Garrison Investigator "Bill Boxley"

Courtesy of Jerry McNally, a key document on Garrison investigator "Bill Boxley."
                                        26 April 1968

[To:]     Director, Domestic Contact Service
ATTN:     Deputy Director, DCS
[From:]   Chief, Houston Office

[Re:]     Bill Wood, Agent for Jim Garrison, Making
           Inquiries in Dallas
1. Paul Rothermel, Security Officer for Hunt Oil Company, advised Jim Moore that he had been visited recently by a Bill Wood who was making investigations in Dallas for New Orleans District Attorney, Jim Garrison. Wood was inquiring about the CIA and its operations. According to Rothermel, Bill Wood used to work for an individual named Clymer Wright, Publisher of the Houston Tribune. Rothermel said Wood went to work for Jim Garrison under the name of Bill Boxley. Rothermel also told Moore that Wood is well known in Houston and that his connections with Garrison are no secret.

2. This is the first that we have heard regarding this matter. I am sure the subject is the same William Clarence Wood, Jr., who visited the Houston Office early in 1967 volunteering his services. At that time Wood said he was Executive Vice President and Editor of the Houston Tribune Publishing Company, a local weekly paper. You may recall that we were impressed with Wood's sincerity. He volunteered that he had worked for the Agency and that his resignation had been readily accepted because he had developed a drinking problem. He also said he had not consumed a drop of alcohol for 9 1/2 years and had held several responsible jobs prior to joining the Houston Tribune. We requested a namecheck clearance which was received 3 Mar 67 followed by an "Eyes Alone" memo containing adverse information. Because of this we dropped Wood as a potential source. We have not heard from him since 7 Mar 67, the last time he volunteered his services. The Clymer Wright mentioned by Rothermel is the present publisher of the Tribune. Although we have no contact with the Tribune, the current Editor of the paper, Harold G. Pyle, is reported to be an exceptionally fine individual. He retired from the Houston Chronicle after many years with that paper and joined the Tribune as Editor.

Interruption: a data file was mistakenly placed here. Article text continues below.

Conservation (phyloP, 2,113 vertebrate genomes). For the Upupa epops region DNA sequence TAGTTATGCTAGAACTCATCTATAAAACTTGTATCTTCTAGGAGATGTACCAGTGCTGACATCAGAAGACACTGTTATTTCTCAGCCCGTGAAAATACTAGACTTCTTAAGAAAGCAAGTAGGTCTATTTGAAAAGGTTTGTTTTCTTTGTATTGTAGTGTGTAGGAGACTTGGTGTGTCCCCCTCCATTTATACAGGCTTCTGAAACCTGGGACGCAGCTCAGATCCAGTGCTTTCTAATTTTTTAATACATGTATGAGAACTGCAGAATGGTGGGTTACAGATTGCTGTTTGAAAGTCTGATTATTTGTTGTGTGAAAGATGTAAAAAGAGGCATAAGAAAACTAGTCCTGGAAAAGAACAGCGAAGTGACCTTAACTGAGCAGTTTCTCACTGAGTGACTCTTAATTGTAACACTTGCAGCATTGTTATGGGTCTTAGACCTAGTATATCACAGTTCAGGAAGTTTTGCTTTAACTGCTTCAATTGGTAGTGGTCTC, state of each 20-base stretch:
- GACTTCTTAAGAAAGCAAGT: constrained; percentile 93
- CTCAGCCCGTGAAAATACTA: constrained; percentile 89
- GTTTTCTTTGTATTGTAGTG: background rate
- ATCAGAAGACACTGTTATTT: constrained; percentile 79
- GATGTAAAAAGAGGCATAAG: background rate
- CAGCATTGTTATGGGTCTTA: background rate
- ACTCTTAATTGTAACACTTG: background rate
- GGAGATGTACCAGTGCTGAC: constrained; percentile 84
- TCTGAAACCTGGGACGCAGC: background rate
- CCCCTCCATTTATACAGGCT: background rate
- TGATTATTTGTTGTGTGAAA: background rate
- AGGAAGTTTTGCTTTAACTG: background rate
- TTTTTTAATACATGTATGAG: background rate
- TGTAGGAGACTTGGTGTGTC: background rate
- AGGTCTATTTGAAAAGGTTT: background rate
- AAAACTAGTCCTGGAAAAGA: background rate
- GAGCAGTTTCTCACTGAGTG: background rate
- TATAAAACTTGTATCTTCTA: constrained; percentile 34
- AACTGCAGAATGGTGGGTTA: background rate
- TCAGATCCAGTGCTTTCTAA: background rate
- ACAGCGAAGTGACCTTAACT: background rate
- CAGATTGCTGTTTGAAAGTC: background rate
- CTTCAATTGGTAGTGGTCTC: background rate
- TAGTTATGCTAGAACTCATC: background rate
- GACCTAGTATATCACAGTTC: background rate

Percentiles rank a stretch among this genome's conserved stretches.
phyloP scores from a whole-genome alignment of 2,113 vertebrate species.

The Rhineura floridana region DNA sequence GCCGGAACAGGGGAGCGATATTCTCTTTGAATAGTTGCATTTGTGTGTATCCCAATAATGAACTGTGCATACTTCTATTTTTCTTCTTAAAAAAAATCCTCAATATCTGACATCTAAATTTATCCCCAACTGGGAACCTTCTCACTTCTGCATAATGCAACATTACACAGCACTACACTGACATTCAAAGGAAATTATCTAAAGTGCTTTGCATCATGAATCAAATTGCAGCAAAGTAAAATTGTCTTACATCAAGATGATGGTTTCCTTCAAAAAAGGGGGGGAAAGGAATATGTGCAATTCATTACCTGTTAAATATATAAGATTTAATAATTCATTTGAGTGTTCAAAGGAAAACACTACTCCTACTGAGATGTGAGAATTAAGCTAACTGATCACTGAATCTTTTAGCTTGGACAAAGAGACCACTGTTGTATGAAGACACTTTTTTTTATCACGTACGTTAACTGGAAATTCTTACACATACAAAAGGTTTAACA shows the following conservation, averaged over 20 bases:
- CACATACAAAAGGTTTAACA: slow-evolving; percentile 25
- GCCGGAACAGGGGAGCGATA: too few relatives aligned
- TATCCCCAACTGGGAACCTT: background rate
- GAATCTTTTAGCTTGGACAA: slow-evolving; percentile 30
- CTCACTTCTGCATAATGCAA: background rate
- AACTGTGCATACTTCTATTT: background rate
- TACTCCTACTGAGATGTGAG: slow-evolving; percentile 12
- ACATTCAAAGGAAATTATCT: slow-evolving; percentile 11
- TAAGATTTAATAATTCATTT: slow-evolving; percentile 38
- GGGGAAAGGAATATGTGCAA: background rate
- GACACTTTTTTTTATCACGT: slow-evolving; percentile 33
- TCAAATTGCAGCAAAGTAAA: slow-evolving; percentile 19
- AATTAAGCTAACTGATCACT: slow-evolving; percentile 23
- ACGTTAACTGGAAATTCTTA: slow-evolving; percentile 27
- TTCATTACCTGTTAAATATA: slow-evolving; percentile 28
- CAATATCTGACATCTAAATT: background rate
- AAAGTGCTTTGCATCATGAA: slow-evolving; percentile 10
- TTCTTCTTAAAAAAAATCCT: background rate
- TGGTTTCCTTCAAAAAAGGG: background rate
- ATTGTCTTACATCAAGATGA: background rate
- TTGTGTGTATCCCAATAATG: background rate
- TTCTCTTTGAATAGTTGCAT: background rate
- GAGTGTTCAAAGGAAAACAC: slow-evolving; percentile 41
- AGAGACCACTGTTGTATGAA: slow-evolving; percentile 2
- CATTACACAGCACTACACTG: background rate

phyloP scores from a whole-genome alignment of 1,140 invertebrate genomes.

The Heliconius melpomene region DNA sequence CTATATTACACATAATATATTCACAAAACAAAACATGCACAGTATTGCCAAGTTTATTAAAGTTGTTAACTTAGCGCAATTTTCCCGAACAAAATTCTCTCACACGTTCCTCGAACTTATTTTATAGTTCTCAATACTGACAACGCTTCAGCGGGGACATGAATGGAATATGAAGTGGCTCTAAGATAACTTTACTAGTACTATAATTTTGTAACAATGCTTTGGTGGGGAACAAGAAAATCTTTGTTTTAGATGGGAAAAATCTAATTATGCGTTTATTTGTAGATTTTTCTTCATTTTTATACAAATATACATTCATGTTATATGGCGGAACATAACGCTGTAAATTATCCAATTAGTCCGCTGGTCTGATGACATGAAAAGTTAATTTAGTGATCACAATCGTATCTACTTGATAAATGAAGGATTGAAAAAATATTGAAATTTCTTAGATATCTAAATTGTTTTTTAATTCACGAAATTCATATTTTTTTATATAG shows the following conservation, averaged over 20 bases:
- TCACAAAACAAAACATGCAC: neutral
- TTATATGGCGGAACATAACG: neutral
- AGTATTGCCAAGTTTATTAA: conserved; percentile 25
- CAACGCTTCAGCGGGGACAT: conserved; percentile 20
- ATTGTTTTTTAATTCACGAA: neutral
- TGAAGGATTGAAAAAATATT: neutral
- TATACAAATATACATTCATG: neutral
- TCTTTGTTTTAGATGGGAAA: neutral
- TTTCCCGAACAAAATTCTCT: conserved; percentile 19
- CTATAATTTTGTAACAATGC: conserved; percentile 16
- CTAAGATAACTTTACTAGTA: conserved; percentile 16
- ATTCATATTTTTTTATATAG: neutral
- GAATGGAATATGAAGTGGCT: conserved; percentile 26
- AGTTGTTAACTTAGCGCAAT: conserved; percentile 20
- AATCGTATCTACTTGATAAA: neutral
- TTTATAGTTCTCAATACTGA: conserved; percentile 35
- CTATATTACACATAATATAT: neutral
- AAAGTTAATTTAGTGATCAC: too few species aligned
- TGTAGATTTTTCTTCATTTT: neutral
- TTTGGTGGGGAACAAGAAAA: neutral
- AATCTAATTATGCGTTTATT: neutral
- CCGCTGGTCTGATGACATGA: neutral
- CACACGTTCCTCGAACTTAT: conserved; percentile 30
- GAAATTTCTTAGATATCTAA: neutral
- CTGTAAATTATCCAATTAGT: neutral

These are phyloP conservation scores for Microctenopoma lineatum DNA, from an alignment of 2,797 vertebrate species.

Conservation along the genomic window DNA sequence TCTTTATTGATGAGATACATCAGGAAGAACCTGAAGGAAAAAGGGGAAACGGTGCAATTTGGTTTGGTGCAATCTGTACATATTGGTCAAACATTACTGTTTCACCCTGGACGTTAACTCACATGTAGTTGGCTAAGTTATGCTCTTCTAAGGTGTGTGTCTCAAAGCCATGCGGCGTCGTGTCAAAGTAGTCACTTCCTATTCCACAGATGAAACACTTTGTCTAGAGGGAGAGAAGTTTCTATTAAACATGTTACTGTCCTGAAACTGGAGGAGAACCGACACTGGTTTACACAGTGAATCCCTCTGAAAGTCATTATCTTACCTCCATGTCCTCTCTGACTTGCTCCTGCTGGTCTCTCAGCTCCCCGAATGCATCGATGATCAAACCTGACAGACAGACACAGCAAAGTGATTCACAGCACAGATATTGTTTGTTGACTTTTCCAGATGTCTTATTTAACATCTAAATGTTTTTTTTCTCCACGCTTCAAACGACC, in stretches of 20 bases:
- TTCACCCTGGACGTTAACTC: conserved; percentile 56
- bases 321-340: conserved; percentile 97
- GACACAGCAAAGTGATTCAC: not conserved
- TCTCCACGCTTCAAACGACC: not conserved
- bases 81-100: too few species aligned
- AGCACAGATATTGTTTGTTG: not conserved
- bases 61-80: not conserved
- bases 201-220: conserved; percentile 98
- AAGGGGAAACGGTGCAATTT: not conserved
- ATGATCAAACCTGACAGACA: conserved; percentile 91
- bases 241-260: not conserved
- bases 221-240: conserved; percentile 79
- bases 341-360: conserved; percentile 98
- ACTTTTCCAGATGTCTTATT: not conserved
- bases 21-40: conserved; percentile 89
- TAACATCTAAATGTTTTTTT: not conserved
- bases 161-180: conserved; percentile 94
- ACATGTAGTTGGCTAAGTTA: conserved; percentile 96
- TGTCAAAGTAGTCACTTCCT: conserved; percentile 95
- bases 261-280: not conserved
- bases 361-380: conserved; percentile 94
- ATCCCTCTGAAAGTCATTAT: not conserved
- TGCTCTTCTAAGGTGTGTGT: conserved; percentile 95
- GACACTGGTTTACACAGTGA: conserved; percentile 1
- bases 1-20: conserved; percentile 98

3. Jim Moore says Rothermel has nothing more to add regarding Wood. If there is need for details regarding Wood's separation from the Tribune we believe it will be possible to obtain the information discretely.

                                   ERNEST A. RISCHE

You can view this memo as a graphic image.

Obviously, nothing here supports Garrison's belief that "Boxley" was a CIA spook sent to undermine his investigation. Clearly, "Boxley" didn't "hack it" as CIA. He must have left the Agency at least 9½ years earlier, and "adverse information" meant they weren't going to accept him in 1967.

Another document, recently declassified, clarifies Wood's status. It's a report on various of Garrison's claims sent as an attachment to letters to Senator Richard Russell (of the Senate Armed Services Committee) and Representative Mendel Rivers (of the House Armed Services Committee). The cover letter, from Richard Helms, is dated 24 July 1968.

The fact that such past experts [people claiming "inside knowledge" of intelligence operations] . . . all were subsequently discredited and impeached . . . has not deterred Garrison from unveiling yet one more reliable operative, William C. Wood, cloaked in a pseudonym (Bill Boxley), purportedly a former CIA employee and Garrison's "liaison with a foreign intelligence agency." In fact, Wood was a CIA employee from December 1950 until January 1953. His resignation was requested because of alcoholism, a condition from which he had not recovered as recently as February 1967.
Thus "Boxley," rather than being a CIA spy in Garrison's office, was an alcoholic who couldn't "hack it" with the Agency, and had had no connection with the Agency for 14 years when he signed on with Garrison.

It seems that "Boxley" was another "CIA agent" who, like Gordon Novel, Richard Case Nagell, and Robert Morrow traded on supposed connections with the Agency, but were in reality just wannabes. Or in Wood's case, a "has been."

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